Jayne L. Jonas, Deborah A. Buhl, and Amy J. Symstad. 2015. Impacts of weather on long-term patterns of plant richness and diversity vary with location and management. Ecology 96:2417–2432. http://dx.doi.org/10.1890/14-1989.1
Complete relative importance values for five nitrogen fertilization treatments at Cedar Creek.
Ecological Archives E096-213-S3.
File list (downloads)
Jayne L. Jonas,1,4,5 Deborah A. Buhl,2 and Amy J. Symstad3
1IAP World Service, Inc.
1739 Fletcher Ave
Lochbuie, CO 80603 USA
2U.S. Geological Survey, Northern Prairie Wildlife Research Center
8711 37th Street SE
Jamestown, ND 58401 USA
3U.S. Geological Survey, Northern Prairie Wildlife Research Center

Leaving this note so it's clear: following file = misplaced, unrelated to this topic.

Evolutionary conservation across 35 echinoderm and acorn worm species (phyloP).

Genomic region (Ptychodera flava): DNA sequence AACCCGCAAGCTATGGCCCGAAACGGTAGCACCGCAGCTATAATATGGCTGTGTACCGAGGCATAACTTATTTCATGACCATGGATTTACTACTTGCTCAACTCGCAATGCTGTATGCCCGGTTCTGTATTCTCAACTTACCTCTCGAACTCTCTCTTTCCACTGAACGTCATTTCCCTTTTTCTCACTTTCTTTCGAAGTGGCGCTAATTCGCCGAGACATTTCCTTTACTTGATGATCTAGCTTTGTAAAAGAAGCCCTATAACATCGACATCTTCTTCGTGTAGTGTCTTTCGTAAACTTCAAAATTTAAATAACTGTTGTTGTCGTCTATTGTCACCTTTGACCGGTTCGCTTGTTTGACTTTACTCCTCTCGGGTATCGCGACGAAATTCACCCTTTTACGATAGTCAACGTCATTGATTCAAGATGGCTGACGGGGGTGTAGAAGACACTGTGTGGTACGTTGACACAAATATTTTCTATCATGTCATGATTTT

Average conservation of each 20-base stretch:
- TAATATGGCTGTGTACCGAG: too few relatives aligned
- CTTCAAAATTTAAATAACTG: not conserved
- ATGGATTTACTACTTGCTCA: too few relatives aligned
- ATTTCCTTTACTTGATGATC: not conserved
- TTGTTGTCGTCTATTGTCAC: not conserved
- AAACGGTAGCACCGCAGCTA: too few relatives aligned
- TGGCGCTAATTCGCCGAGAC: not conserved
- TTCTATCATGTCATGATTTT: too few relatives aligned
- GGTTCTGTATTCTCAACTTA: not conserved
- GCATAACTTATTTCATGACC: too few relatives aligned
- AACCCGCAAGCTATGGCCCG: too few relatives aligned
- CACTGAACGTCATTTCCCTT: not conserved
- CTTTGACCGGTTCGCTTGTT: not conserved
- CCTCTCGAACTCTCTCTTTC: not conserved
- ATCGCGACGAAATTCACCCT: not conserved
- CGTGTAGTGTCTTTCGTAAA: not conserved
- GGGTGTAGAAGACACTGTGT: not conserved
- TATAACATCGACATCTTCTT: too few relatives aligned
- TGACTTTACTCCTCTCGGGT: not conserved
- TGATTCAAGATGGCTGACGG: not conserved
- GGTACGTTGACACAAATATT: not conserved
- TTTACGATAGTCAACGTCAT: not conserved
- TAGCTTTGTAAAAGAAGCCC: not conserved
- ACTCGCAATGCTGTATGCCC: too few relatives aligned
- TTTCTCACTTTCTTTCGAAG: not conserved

Wind Cave National Park
26611 U.S. Highway 385
Hot Springs, SD 57747 USA
4 Present address: Colorado State University, Department of Forest and Rangeland Stewardship
1472 Campus Delivery
Fort Collins, CO 80523-1472 USA.
5Corresponding author. E-mail: firstname.lastname@example.org
Supplement3.csv (MD5: d527703cfbd627caee9063fa3f25ddd3)
Relative importance values (RIVs) of weather variables for native, exotic, and total species (A) richness and (B) Shannon diversity (H') for Cedar Creek by annual nitrogen (g N·m-2·yr-1) fertilization treatments. RIVs are calculated as the sum of Akaike weights (wi) across all models in which a given variable appeared for each nitrogen fertilization treatment. See Appendix B for description of all a priori models and Supplement 2 for all results of AICc analyses. CV = coefficient of variation, sum = summer, spr = spring, win = winter, PPT = precipitation, TEMP = temperature, t_1 = season preceding growing season (spring and summer) when plants were sampled, mn = micronutrients.